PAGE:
A document handler 42 can also be provided including pinch rolls 46 activated to feed a document around 180° curved guides into the platen 34 for copying. The document is driven by a platen belt transport including platen belt 48. After copying, the platen belt 48 is activated and the document is driven off the platen by the output pinch roll 50 into the document catch tray 52.

With reference to FIG. 2, there is shown the operator control panel 54, in particular including a 20 character, 16 segment, alphanumeric display 56. The control panel 54 also includes 10 numeric keys and other switches such as start, stop, assist, clear, copy contrast, job count, the end, and total switches. In addition, there are switches for interrupt, copy lighter and copy darker with associated LED's.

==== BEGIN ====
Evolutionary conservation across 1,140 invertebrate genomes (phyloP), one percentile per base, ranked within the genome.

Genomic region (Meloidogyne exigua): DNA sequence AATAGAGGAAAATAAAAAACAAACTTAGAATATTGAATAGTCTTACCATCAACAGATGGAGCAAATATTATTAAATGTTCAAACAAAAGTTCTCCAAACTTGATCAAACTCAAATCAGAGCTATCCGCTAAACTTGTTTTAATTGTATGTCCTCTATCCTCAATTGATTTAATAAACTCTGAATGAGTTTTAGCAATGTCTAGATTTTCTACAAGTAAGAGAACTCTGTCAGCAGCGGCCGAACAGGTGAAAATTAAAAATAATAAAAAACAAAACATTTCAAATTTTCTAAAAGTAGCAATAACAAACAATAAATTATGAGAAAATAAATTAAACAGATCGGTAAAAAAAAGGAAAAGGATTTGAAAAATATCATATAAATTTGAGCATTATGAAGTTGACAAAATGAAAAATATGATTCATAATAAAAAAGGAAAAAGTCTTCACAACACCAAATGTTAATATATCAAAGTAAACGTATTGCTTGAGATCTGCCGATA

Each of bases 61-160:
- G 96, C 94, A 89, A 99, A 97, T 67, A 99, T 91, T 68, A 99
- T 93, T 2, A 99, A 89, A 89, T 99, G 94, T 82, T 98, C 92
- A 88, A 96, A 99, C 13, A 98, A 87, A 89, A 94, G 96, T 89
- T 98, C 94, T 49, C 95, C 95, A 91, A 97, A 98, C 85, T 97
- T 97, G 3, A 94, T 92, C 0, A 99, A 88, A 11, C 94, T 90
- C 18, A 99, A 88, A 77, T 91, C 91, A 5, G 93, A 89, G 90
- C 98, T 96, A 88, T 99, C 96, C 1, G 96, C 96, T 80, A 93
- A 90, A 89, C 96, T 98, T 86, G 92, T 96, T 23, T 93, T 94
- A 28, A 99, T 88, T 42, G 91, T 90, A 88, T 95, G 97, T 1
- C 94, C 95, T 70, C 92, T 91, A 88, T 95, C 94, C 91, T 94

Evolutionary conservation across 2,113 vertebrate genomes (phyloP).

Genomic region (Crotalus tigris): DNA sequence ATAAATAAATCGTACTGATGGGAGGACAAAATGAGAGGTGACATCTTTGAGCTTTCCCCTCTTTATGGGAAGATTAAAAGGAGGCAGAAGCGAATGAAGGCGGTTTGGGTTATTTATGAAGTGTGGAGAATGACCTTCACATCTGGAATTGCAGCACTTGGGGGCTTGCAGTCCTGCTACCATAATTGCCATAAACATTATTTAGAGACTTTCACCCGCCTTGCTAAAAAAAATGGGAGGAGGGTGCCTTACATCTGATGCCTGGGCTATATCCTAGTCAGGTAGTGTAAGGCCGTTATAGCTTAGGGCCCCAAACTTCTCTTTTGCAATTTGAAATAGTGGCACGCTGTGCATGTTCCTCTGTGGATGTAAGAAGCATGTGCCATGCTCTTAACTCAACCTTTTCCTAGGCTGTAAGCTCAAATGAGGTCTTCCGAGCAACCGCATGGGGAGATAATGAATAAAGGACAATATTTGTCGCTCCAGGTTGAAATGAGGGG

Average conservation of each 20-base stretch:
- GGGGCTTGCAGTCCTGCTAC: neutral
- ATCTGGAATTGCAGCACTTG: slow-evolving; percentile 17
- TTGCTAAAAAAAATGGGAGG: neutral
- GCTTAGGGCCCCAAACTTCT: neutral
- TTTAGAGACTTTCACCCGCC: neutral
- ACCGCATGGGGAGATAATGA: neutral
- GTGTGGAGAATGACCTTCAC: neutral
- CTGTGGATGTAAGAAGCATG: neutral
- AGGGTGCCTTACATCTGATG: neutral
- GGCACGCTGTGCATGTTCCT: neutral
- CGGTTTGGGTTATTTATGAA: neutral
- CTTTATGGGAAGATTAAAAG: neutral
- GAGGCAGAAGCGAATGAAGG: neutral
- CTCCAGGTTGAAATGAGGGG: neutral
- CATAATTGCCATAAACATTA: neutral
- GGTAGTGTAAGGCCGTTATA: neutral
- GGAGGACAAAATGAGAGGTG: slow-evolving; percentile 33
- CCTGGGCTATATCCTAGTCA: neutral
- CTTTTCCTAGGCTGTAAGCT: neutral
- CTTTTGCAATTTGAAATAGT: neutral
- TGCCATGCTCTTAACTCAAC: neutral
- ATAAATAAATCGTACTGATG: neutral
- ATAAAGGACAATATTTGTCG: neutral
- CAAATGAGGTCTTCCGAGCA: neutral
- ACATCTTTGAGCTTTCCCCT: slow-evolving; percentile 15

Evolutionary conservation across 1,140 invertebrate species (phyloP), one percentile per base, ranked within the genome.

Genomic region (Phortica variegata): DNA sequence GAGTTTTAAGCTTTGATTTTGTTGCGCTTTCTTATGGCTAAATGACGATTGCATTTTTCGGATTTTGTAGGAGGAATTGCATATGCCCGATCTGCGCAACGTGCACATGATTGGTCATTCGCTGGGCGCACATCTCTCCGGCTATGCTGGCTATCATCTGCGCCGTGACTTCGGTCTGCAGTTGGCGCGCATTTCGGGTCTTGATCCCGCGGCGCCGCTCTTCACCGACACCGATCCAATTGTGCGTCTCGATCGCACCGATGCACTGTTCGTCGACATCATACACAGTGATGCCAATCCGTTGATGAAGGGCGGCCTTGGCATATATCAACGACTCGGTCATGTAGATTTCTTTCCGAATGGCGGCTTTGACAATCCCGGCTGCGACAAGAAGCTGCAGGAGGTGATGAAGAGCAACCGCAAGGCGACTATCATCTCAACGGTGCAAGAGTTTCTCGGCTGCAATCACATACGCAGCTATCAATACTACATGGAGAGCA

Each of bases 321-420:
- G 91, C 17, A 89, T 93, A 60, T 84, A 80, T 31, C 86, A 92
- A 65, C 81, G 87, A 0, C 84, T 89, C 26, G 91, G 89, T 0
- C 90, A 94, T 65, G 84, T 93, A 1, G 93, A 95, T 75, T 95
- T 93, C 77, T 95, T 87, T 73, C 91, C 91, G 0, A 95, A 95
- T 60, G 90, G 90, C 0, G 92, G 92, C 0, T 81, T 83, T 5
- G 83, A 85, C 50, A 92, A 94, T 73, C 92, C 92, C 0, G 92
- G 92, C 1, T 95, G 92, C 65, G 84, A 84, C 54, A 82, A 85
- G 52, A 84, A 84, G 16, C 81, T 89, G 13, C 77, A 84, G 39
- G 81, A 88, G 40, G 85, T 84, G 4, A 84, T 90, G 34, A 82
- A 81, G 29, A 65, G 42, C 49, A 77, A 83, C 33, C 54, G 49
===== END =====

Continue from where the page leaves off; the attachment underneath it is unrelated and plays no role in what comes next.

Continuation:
With reference to FIG. 3, there is shown a general block diagram of the control for the reproduction machine illustrated in FIG. 1. In particular, there is shown a master control board 58 interconnected to a power connector 60 and a battery connector 62. An I/O board connector 64 connects the master control board 58 to a base control board 60. The transmitter board 61 is connected to suitable accoustic lines for remote transmission of data contained in MCB 58. The base control board 60 is connected to a transmitter board 61 through a suitable modem connector, a power connector 63, a switch input connector 65 and a sensor input connector 67. The switch input connector 65 and sensor input connector 67 connect the base control board 60 to the various switches and sensors in the reproduction machine illustrated in FIG. 1 to receive inputs from the various switches and sensors. The base control board 60 is also interconnected to a control panel board 68 through a control panel board connector 70. The base control board 60 also provides outputs to the various components of the reproduction machine as shown in FIG. 1, through a DC output connector 72 and an AC output connector 74. The control panel board 68 is interconnected through a connector 76 to a switch yard or switch matrix 78 for receiving input from the operator control panel 54.